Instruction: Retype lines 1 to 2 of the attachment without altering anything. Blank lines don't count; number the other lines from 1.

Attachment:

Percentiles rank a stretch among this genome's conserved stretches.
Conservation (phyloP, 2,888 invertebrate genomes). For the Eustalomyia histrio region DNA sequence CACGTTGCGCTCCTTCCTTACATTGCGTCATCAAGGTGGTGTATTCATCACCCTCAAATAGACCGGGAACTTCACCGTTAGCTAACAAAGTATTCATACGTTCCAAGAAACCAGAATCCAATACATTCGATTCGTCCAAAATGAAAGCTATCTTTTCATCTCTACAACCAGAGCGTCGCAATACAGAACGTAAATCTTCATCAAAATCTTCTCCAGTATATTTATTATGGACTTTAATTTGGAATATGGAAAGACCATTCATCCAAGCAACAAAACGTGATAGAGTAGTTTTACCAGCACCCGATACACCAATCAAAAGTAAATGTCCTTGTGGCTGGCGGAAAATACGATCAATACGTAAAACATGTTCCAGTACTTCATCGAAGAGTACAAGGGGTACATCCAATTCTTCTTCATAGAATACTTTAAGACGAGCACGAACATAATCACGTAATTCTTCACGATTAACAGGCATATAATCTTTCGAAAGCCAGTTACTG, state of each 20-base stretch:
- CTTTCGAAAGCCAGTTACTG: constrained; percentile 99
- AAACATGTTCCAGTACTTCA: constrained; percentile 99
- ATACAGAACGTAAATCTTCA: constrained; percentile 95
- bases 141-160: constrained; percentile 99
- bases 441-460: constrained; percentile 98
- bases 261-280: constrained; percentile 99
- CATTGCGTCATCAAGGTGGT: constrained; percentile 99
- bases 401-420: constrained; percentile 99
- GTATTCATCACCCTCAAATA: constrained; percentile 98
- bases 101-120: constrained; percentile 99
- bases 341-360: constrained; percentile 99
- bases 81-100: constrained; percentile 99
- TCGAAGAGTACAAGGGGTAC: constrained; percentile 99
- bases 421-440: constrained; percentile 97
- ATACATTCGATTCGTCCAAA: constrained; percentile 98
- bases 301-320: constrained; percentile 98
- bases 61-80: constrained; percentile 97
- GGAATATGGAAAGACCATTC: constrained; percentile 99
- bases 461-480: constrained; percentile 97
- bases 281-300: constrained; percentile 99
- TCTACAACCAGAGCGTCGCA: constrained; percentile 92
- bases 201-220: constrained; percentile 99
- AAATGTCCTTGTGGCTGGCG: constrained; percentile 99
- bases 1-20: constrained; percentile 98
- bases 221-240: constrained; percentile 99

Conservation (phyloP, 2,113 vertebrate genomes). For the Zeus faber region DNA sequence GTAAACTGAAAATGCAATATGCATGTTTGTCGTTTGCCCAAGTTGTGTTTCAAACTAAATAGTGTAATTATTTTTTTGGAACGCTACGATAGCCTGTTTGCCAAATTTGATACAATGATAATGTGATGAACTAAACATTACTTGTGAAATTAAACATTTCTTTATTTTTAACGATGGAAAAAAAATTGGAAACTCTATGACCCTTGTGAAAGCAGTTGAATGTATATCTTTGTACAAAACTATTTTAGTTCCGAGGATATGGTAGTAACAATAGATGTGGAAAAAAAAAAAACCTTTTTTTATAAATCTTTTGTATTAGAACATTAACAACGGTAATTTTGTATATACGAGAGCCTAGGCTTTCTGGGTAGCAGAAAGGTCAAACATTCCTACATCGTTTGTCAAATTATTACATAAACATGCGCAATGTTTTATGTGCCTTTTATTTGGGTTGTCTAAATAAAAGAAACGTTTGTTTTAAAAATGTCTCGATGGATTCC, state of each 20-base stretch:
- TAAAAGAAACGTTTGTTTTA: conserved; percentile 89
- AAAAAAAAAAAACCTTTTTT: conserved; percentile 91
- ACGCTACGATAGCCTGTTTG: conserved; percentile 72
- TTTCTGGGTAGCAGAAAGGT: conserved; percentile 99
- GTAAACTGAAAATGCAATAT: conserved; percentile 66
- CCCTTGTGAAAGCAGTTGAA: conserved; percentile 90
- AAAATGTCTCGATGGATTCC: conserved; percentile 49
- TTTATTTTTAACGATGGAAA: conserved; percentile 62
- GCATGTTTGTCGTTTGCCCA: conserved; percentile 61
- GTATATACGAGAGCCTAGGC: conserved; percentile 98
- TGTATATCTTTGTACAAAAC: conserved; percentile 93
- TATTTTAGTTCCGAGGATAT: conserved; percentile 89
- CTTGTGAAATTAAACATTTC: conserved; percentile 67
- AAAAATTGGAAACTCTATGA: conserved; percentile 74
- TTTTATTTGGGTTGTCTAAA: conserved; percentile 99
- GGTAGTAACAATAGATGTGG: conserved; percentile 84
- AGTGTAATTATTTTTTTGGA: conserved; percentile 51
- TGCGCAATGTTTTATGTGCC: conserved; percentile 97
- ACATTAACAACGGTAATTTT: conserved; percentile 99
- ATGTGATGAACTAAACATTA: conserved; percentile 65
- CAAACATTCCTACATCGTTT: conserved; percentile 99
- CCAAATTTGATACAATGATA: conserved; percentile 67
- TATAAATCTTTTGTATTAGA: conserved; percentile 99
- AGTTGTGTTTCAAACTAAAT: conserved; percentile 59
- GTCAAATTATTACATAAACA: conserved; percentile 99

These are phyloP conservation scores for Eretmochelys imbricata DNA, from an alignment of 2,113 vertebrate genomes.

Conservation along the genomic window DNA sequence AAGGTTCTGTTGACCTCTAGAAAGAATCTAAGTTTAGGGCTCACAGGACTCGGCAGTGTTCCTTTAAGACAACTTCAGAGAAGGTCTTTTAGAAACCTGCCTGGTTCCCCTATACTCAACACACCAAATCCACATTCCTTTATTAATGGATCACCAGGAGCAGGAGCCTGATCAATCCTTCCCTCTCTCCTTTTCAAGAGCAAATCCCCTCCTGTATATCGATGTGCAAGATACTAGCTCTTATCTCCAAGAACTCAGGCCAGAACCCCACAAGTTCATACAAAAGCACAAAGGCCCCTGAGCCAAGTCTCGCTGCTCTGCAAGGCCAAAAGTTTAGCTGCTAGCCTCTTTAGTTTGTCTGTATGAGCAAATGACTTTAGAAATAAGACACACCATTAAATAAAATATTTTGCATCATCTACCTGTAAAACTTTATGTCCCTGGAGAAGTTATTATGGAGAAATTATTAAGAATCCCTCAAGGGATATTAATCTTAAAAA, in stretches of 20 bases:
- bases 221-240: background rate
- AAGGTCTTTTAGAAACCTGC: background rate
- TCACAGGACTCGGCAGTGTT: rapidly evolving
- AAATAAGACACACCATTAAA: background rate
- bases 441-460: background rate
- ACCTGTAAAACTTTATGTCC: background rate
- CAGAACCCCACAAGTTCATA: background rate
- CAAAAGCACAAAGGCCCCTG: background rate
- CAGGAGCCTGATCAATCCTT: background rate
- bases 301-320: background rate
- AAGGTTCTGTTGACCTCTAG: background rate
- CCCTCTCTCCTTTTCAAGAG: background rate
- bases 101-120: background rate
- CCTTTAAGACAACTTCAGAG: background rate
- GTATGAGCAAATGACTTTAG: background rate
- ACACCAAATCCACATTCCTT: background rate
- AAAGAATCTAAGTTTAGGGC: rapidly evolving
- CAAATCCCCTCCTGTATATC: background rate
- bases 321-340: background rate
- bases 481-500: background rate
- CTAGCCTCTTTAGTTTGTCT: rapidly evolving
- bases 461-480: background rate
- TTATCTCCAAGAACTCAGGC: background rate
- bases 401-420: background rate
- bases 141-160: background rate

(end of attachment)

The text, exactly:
Percentiles rank a stretch among this genome's conserved stretches.
Conservation (phyloP, 2,888 invertebrate genomes). For the Eustalomyia histrio region DNA sequence CACGTTGCGCTCCTTCCTTACATTGCGTCATCAAGGTGGTGTATTCATCACCCTCAAATAGACCGGGAACTTCACCGTTAGCTAACAAAGTATTCATACGTTCCAAGAAACCAGAATCCAATACATTCGATTCGTCCAAAATGAAAGCTATCTTTTCATCTCTACAACCAGAGCGTCGCAATACAGAACGTAAATCTTCATCAAAATCTTCTCCAGTATATTTATTATGGACTTTAATTTGGAATATGGAAAGACCATTCATCCAAGCAACAAAACGTGATAGAGTAGTTTTACCAGCACCCGATACACCAATCAAAAGTAAATGTCCTTGTGGCTGGCGGAAAATACGATCAATACGTAAAACATGTTCCAGTACTTCATCGAAGAGTACAAGGGGTACATCCAATTCTTCTTCATAGAATACTTTAAGACGAGCACGAACATAATCACGTAATTCTTCACGATTAACAGGCATATAATCTTTCGAAAGCCAGTTACTG, state of each 20-base stretch: